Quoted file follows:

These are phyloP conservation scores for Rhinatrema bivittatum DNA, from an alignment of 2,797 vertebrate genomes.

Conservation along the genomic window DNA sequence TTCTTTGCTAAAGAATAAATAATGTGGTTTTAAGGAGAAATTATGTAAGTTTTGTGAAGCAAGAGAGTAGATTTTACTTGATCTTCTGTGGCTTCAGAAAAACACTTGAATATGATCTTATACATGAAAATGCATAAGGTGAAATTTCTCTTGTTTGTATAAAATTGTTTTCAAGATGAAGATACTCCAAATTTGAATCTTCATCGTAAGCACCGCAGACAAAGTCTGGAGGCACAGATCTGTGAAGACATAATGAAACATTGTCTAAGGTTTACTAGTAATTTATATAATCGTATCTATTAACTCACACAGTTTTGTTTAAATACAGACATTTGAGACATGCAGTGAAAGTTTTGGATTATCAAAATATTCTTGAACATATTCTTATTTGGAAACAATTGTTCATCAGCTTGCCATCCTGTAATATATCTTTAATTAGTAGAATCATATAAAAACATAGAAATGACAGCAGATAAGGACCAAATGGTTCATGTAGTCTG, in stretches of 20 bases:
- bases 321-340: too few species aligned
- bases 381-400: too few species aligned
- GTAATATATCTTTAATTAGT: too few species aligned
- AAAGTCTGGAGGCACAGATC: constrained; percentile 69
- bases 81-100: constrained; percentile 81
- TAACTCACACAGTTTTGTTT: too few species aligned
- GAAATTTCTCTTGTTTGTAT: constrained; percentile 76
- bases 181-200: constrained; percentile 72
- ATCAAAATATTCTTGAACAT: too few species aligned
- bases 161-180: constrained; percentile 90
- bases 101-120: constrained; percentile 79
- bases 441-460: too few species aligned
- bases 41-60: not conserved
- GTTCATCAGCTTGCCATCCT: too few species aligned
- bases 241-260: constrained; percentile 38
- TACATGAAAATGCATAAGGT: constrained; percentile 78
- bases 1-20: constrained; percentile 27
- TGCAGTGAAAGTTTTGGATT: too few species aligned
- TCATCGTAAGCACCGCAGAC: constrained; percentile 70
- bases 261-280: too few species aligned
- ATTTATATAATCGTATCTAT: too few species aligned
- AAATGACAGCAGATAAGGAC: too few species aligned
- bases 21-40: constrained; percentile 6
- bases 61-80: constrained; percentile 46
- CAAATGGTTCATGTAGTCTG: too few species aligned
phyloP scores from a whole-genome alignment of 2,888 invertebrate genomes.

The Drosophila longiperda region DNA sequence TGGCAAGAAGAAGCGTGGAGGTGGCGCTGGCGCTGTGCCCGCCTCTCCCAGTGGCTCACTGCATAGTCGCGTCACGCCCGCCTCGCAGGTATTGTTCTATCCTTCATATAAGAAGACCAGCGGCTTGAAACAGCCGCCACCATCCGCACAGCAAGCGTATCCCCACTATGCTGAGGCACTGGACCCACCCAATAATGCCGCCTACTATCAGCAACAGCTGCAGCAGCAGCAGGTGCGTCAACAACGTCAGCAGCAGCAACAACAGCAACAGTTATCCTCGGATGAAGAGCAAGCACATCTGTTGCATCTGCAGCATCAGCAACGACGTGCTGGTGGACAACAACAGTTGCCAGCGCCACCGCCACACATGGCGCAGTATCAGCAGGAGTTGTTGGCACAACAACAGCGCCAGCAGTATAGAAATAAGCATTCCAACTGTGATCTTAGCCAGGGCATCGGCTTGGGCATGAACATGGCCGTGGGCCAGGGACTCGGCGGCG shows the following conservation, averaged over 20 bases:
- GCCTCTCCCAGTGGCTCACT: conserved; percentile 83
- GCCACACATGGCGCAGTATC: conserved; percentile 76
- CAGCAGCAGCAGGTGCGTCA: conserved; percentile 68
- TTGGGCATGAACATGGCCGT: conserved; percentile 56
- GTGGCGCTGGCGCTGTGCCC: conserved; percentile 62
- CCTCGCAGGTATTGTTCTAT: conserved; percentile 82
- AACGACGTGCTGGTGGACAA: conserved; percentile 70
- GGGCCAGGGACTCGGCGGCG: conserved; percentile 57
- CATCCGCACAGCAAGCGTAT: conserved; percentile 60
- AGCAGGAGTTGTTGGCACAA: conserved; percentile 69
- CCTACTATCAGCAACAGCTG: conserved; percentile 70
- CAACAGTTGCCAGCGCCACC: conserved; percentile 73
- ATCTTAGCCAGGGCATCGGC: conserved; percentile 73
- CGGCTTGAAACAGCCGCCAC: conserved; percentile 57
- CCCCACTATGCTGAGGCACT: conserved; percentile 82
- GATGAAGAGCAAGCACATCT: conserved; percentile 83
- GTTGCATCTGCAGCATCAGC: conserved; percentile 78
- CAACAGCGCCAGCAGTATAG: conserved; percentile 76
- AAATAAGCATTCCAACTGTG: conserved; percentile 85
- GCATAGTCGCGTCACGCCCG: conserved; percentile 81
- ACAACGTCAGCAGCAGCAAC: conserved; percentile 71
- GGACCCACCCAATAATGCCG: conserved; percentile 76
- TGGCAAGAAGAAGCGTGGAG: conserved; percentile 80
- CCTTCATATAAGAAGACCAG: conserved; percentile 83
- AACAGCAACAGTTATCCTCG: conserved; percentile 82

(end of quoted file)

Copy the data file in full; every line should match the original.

These are phyloP conservation scores for Rhinatrema bivittatum DNA, from an alignment of 2,797 vertebrate genomes.

Conservation along the genomic window DNA sequence TTCTTTGCTAAAGAATAAATAATGTGGTTTTAAGGAGAAATTATGTAAGTTTTGTGAAGCAAGAGAGTAGATTTTACTTGATCTTCTGTGGCTTCAGAAAAACACTTGAATATGATCTTATACATGAAAATGCATAAGGTGAAATTTCTCTTGTTTGTATAAAATTGTTTTCAAGATGAAGATACTCCAAATTTGAATCTTCATCGTAAGCACCGCAGACAAAGTCTGGAGGCACAGATCTGTGAAGACATAATGAAACATTGTCTAAGGTTTACTAGTAATTTATATAATCGTATCTATTAACTCACACAGTTTTGTTTAAATACAGACATTTGAGACATGCAGTGAAAGTTTTGGATTATCAAAATATTCTTGAACATATTCTTATTTGGAAACAATTGTTCATCAGCTTGCCATCCTGTAATATATCTTTAATTAGTAGAATCATATAAAAACATAGAAATGACAGCAGATAAGGACCAAATGGTTCATGTAGTCTG, in stretches of 20 bases:
- bases 321-340: too few species aligned
- bases 381-400: too few species aligned
- GTAATATATCTTTAATTAGT: too few species aligned
- AAAGTCTGGAGGCACAGATC: constrained; percentile 69
- bases 81-100: constrained; percentile 81
- TAACTCACACAGTTTTGTTT: too few species aligned
- GAAATTTCTCTTGTTTGTAT: constrained; percentile 76
- bases 181-200: constrained; percentile 72
- ATCAAAATATTCTTGAACAT: too few species aligned
- bases 161-180: constrained; percentile 90
- bases 101-120: constrained; percentile 79
- bases 441-460: too few species aligned
- bases 41-60: not conserved
- GTTCATCAGCTTGCCATCCT: too few species aligned
- bases 241-260: constrained; percentile 38
- TACATGAAAATGCATAAGGT: constrained; percentile 78
- bases 1-20: constrained; percentile 27
- TGCAGTGAAAGTTTTGGATT: too few species aligned
- TCATCGTAAGCACCGCAGAC: constrained; percentile 70
- bases 261-280: too few species aligned
- ATTTATATAATCGTATCTAT: too few species aligned
- AAATGACAGCAGATAAGGAC: too few species aligned
- bases 21-40: constrained; percentile 6
- bases 61-80: constrained; percentile 46
- CAAATGGTTCATGTAGTCTG: too few species aligned
phyloP scores from a whole-genome alignment of 2,888 invertebrate genomes.

The Drosophila longiperda region DNA sequence TGGCAAGAAGAAGCGTGGAGGTGGCGCTGGCGCTGTGCCCGCCTCTCCCAGTGGCTCACTGCATAGTCGCGTCACGCCCGCCTCGCAGGTATTGTTCTATCCTTCATATAAGAAGACCAGCGGCTTGAAACAGCCGCCACCATCCGCACAGCAAGCGTATCCCCACTATGCTGAGGCACTGGACCCACCCAATAATGCCGCCTACTATCAGCAACAGCTGCAGCAGCAGCAGGTGCGTCAACAACGTCAGCAGCAGCAACAACAGCAACAGTTATCCTCGGATGAAGAGCAAGCACATCTGTTGCATCTGCAGCATCAGCAACGACGTGCTGGTGGACAACAACAGTTGCCAGCGCCACCGCCACACATGGCGCAGTATCAGCAGGAGTTGTTGGCACAACAACAGCGCCAGCAGTATAGAAATAAGCATTCCAACTGTGATCTTAGCCAGGGCATCGGCTTGGGCATGAACATGGCCGTGGGCCAGGGACTCGGCGGCG shows the following conservation, averaged over 20 bases:
- GCCTCTCCCAGTGGCTCACT: conserved; percentile 83
- GCCACACATGGCGCAGTATC: conserved; percentile 76
- CAGCAGCAGCAGGTGCGTCA: conserved; percentile 68
- TTGGGCATGAACATGGCCGT: conserved; percentile 56
- GTGGCGCTGGCGCTGTGCCC: conserved; percentile 62
- CCTCGCAGGTATTGTTCTAT: conserved; percentile 82
- AACGACGTGCTGGTGGACAA: conserved; percentile 70
- GGGCCAGGGACTCGGCGGCG: conserved; percentile 57
- CATCCGCACAGCAAGCGTAT: conserved; percentile 60
- AGCAGGAGTTGTTGGCACAA: conserved; percentile 69
- CCTACTATCAGCAACAGCTG: conserved; percentile 70
- CAACAGTTGCCAGCGCCACC: conserved; percentile 73
- ATCTTAGCCAGGGCATCGGC: conserved; percentile 73
- CGGCTTGAAACAGCCGCCAC: conserved; percentile 57
- CCCCACTATGCTGAGGCACT: conserved; percentile 82
- GATGAAGAGCAAGCACATCT: conserved; percentile 83
- GTTGCATCTGCAGCATCAGC: conserved; percentile 78
- CAACAGCGCCAGCAGTATAG: conserved; percentile 76
- AAATAAGCATTCCAACTGTG: conserved; percentile 85
- GCATAGTCGCGTCACGCCCG: conserved; percentile 81
- ACAACGTCAGCAGCAGCAAC: conserved; percentile 71
- GGACCCACCCAATAATGCCG: conserved; percentile 76
- TGGCAAGAAGAAGCGTGGAG: conserved; percentile 80
- CCTTCATATAAGAAGACCAG: conserved; percentile 83
- AACAGCAACAGTTATCCTCG: conserved; percentile 82